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Two-Minute Take: World Cancer Day
February 4 is World Cancer Day, an international day to raise awareness about cancer and encourage individual and collective action. At the Bush Institute, we are focused on ensuring that women who are living with HIV do not succumb to cervical cancer.
What is World Cancer Day?
February 4 each year is World Cancer Day, an international day to raise awareness about cancer and encourage individual and collective action. This year’s theme is I am and I will. At the Bush Institute, we are focused on ensuring that women who are living with HIV do not succumb to cervical cancer, and we will continue to work with PEPFAR and UNAIDS through the Partnership to End AIDS and Cervical Cancer to ensure women living with HIV are prioritized for cervical cancer control services.
Why does the Bush Institute focus on Cervical Cancer?
President Bush launched the President’s Emergency Plan for AIDS Relief (PEPFAR) in 2003 to respond to the global AIDS crisis. Where AIDS was once a death sentence, people are now able to live healthy lives thanks to investments from PEPFAR, The Global Fund, national governments, and others. In sub-Saharan Africa, 14.5 million women are living with HIV. But women with HIV have compromised immune systems that make them susceptible to other life-threatening diseases. Women living with HIV are up to five times more likely to develop cervical cancer, even though it is preventable with the HPV vaccine and easily treatable if detected early. As President Bush says, “It’s not acceptable to save a woman’s life from HIV/AIDS and watch her die from cervical cancer.”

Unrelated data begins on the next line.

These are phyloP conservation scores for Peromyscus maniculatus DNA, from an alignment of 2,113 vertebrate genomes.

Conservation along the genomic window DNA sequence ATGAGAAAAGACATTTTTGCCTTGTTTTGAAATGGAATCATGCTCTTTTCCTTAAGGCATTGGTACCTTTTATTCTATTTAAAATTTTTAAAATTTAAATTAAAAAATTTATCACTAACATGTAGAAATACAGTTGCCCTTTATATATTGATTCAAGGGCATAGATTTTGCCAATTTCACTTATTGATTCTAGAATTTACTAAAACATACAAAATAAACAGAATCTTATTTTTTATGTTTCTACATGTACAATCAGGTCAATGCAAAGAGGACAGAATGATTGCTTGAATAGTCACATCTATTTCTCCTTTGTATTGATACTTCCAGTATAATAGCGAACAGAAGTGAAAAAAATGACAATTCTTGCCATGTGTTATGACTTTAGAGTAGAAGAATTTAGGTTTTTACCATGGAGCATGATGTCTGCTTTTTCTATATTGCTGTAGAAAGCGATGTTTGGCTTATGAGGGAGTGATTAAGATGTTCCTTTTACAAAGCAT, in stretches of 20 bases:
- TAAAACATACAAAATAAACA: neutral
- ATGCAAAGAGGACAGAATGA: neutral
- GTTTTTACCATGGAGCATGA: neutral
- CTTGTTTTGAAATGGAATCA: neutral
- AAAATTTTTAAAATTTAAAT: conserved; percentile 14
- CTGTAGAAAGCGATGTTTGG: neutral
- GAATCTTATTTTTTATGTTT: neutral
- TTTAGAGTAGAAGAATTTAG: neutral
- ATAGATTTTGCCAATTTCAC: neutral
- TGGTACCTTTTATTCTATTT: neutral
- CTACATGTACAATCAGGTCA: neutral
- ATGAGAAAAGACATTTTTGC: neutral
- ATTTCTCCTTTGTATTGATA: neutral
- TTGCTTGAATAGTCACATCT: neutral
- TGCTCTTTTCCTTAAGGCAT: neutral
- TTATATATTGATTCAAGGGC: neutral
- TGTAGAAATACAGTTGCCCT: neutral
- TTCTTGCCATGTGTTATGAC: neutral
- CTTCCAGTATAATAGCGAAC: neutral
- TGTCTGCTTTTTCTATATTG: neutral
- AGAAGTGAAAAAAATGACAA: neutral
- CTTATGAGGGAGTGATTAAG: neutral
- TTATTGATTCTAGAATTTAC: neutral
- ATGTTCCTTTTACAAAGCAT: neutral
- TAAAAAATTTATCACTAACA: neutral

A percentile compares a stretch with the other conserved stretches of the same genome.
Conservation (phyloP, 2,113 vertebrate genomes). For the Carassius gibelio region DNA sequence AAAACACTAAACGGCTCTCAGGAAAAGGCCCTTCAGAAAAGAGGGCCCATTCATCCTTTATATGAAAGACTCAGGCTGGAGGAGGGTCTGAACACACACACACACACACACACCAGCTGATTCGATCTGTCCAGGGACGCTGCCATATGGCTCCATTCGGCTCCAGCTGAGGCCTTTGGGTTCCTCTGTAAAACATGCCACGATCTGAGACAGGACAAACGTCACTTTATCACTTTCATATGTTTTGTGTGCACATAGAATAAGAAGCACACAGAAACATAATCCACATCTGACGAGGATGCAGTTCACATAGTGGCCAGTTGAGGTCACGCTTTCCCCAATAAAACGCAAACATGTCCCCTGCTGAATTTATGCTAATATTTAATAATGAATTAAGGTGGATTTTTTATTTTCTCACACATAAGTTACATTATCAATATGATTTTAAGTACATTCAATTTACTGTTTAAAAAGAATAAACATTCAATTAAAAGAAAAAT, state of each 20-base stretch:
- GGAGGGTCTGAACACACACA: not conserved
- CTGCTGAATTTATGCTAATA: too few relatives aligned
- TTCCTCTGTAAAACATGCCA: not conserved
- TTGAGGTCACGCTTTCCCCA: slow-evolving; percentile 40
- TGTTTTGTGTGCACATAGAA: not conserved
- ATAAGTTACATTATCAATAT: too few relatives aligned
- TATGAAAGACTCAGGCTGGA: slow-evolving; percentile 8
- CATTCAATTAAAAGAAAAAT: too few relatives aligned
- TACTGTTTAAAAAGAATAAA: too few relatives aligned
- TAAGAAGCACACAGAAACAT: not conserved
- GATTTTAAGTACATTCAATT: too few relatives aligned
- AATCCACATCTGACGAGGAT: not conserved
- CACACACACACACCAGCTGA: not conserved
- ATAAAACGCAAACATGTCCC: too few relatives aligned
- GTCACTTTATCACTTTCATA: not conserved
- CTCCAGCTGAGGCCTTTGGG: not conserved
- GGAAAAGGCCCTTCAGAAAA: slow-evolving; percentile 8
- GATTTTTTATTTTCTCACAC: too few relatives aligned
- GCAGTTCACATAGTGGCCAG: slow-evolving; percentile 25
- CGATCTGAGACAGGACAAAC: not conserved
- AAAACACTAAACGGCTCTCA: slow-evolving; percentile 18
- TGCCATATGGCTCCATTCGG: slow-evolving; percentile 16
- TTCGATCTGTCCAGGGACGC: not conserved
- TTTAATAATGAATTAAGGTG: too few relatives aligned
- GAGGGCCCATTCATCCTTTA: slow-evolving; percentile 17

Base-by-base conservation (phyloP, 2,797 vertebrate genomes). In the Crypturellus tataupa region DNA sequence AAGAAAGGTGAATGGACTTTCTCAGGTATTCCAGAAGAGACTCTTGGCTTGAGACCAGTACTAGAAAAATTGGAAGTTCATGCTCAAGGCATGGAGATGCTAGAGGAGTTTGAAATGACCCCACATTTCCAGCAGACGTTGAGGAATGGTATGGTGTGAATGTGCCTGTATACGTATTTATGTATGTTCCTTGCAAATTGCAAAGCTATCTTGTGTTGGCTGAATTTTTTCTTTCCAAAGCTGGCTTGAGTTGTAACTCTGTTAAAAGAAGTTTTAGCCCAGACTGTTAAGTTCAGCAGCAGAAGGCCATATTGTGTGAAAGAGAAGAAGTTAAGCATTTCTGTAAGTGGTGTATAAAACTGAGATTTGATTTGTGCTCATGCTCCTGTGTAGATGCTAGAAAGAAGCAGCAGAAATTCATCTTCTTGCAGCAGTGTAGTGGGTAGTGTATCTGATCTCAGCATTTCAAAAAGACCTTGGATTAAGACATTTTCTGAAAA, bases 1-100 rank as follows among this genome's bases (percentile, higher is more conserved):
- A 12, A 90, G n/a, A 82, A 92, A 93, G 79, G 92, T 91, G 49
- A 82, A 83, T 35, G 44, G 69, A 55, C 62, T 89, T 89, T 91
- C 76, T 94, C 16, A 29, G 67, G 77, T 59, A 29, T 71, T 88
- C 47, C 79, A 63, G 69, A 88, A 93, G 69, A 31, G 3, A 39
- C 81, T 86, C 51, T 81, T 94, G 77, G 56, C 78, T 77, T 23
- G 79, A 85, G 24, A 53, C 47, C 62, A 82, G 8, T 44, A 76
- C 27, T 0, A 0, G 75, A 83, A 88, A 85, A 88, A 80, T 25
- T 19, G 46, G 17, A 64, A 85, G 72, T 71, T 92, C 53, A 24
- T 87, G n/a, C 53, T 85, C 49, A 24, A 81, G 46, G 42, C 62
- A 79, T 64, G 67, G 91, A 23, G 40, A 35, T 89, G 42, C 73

So what do we do about it?
The Partnership to End AIDS and Cervical Cancer builds on the PEPFAR platform to ensure women living with HIV have early and easy access to cervical cancer screening and treatment, if needed. By incorporating cervical cancer care into clinics where women are already accessing HIV services, we are better able to reach the women who have the highest risk for cervical cancer. To launch this work, the partnership has committed $30 million to eight countries in sub-Saharan Africa where there is high prevalence of HIV combined with high rates of cervical cancer.
The Bush Institute has long focused on working with country partners to ensure national cervical cancer control programs are planned, implemented, and resourced to respond to the need in their country. One way we have done this is by working with the World Health Organization, the U.S. Centers for Disease Control and Prevention (CDC), and CDC Foundation to develop a toolkit that provides technical support to countries for collecting and using data to improve and scale cervical cancer programs. Today, on World Cancer Day, we are proud that the toolkit has been made available as an open resource online.